Having Ryan Gosling's character -- the driver -- put on a non-emotive, unrevealing mask while killing Ron Perlman's Nino, was an interesting touch. His character is so seeminly non-plussed, near autistic in the film -- or, that is, you'd be tempted to describe him this way -- but you know there's no way he could be this and still be so likeable. He's still someone built to register your emotions, and care about them, so donning the mask was necessary to communicate
horror full denial.
The last scene in the movie, with Albert Brooks' character, Bernie Rose, is especially interesting, owing to this. Rose's advantage as a criminal is that he seems to appreciate just how much those he deals with are in need of true sympathic treatment, something he near alone is enabled to provide -- he can emphathize with you, make you feel worthy as a person, and at one point kills someone owing to his counting on how much his withholding of it can matter to someone. His problem is overconfidence; if he's in doubt about you, given the people he's used to experiencing, he rounds down rather than up. So he doesn't guess that Gosling isn't falling for his fatherly stuff and fully knows he is not going to let the girlfriend remain alive, whatever his talk about the girfriend being okay for never having seen him. The driver bluffs Rose into thinking he's going to let him kill him in the parking lot, and the scene reads as the kind of submission Rose has experienced from people through the film -- their strange eager readiness to let themselves be killed, so, it seems, to be the fully submitting child before the potentially remorseful parent. Rose has seen enough of this -- the death instinct, if you will -- and takes him as just like all the other beat-upon souls he's had to deal with rather than what he is -- a driver, someone actually at helm. Combat between two ables -- one who can kinda really care about you, and the other who fully can -- where what's at stake is who is actually the more emotionally evolved. Good stuff.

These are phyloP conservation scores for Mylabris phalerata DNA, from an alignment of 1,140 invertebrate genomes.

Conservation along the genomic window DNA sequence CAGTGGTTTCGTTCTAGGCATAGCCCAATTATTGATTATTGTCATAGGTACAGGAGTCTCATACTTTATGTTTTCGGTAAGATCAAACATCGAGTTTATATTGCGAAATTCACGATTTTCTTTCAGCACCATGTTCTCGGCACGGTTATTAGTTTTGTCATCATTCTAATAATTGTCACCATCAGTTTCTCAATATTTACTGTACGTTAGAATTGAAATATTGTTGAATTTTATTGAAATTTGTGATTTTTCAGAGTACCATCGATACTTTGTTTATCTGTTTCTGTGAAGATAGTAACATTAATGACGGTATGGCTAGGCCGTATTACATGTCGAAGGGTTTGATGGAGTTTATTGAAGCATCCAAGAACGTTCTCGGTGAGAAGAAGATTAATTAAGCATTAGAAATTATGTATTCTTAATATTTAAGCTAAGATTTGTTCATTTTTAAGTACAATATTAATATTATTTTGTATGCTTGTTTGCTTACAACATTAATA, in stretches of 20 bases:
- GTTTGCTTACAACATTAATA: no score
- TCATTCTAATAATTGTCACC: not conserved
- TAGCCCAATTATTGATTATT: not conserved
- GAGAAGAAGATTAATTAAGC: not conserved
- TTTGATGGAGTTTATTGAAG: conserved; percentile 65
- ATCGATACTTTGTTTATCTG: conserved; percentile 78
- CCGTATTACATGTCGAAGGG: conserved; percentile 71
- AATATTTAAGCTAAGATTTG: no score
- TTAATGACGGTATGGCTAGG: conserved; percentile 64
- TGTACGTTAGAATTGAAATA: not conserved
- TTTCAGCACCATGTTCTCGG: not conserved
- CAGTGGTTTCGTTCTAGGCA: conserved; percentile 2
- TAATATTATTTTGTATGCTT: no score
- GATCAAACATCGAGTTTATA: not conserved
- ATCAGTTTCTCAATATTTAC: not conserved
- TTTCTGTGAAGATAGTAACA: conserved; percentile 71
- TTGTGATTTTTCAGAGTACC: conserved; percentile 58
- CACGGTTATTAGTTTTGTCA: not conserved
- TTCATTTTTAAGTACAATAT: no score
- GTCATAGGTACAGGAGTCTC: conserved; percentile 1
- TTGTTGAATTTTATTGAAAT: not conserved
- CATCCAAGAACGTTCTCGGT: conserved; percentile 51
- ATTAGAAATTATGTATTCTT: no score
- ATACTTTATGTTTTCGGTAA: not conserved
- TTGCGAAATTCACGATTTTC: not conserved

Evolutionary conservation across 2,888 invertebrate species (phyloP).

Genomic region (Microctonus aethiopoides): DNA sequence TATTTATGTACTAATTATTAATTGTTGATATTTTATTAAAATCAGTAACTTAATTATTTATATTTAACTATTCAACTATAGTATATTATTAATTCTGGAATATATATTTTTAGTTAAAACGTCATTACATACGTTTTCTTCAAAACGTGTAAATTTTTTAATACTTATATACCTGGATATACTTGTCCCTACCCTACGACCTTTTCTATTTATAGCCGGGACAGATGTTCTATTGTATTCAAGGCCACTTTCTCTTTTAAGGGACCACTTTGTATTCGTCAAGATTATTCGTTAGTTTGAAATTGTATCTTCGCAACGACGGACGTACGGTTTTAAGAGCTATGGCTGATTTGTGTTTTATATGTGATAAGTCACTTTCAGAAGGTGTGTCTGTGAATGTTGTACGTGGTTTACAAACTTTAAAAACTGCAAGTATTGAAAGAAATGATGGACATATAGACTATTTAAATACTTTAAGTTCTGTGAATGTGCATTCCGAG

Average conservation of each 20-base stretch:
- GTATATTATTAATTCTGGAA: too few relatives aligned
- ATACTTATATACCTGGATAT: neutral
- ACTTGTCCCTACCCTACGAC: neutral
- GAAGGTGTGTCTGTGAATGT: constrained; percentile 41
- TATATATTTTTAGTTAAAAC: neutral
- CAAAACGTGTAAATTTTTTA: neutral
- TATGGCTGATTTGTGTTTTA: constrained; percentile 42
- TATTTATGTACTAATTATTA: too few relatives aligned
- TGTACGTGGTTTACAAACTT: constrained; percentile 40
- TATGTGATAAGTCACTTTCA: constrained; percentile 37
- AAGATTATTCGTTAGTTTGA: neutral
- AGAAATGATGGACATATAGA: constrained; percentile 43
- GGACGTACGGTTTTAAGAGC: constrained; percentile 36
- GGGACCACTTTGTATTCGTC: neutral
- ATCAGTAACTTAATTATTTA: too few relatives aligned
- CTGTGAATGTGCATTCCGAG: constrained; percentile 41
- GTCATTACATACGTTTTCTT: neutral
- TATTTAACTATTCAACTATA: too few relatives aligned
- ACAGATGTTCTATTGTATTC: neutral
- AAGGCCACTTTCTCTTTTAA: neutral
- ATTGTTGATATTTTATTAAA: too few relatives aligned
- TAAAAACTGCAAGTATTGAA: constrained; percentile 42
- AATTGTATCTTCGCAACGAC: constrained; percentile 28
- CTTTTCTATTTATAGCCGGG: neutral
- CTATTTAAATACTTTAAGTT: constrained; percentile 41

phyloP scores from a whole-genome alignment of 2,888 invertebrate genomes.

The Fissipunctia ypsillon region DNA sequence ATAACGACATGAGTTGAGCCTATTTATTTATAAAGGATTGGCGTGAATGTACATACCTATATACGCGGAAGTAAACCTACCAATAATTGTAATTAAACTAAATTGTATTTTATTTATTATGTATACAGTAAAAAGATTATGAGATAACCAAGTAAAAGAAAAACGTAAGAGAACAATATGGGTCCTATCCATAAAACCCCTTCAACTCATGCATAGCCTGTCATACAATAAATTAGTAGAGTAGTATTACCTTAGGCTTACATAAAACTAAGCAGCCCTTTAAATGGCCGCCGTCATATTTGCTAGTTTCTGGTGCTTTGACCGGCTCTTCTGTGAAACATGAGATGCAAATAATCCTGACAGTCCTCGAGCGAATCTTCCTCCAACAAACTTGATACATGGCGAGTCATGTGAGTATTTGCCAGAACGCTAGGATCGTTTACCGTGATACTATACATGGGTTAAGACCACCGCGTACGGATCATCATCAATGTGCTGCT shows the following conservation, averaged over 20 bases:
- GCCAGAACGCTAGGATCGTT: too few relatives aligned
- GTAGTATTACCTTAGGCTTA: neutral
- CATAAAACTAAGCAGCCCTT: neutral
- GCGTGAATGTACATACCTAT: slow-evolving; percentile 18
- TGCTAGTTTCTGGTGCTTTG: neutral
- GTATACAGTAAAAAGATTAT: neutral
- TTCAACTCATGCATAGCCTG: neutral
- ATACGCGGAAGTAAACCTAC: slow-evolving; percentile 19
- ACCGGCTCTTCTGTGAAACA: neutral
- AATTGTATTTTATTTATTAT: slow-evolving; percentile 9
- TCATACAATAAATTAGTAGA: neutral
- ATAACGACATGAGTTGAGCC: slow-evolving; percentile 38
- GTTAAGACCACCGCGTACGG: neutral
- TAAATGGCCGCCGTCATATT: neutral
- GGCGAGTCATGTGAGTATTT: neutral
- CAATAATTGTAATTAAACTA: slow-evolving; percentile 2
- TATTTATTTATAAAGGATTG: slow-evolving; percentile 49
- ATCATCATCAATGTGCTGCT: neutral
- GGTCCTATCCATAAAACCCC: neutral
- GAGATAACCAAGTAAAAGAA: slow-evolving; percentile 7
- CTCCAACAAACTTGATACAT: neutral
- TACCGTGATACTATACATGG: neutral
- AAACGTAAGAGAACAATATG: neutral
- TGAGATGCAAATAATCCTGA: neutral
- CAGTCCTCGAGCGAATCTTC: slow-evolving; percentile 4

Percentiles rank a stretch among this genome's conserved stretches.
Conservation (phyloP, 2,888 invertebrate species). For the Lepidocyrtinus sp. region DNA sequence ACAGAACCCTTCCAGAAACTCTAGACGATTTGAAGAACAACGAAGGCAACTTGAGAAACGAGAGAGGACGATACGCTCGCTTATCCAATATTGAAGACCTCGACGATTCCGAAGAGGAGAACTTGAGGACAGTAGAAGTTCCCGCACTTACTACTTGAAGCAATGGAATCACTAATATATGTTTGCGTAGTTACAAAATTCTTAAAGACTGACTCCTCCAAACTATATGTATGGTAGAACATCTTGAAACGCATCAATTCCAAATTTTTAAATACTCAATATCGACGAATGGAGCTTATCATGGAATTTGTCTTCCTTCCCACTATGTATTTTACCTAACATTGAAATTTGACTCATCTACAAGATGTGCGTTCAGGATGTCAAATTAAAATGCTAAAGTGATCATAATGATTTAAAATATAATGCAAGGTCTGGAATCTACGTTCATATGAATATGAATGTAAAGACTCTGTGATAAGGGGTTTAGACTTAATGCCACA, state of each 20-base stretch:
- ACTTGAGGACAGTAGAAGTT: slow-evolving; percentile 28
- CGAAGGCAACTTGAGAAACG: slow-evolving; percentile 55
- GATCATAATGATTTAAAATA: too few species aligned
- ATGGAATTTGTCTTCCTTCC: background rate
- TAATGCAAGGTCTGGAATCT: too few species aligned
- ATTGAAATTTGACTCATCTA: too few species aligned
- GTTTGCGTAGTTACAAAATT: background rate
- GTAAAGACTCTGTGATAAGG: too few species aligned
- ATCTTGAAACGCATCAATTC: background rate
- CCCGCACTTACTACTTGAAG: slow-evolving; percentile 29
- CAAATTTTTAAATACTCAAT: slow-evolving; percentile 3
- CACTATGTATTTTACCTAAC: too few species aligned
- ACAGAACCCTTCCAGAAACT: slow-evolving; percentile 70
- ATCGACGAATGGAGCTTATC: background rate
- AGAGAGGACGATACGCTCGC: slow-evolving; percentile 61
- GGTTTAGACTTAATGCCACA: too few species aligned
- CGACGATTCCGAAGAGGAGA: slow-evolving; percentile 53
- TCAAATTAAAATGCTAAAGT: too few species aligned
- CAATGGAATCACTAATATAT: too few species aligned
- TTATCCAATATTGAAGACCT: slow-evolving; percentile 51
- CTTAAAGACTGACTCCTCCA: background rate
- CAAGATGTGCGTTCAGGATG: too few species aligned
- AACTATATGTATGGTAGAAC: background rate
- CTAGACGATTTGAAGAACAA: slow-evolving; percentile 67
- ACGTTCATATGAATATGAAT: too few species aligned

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Just saw the director's comments about the making of the film. He described how he insisted that all the actors come to his house and do their auditions there. As he said this, I was reminded of the pathetic, supplicating characters in the film, ultimately at the mercy of bosses. By agreeing to come to his home, they were agreeing to register him as their master. This is a director who will at some point maintain a vast distance between himself and those who serves him -- regardless of how big a star. When he asked Gosling to drive him home (which was a vast distance from the restaurant they were at), there probably was a little bit there of his making him his bitch. Reminiscent of Chris Nolan, me thinks. You indicate that to him how much you want to be in his films, and you're agreeing to let him use you, even to your ruin.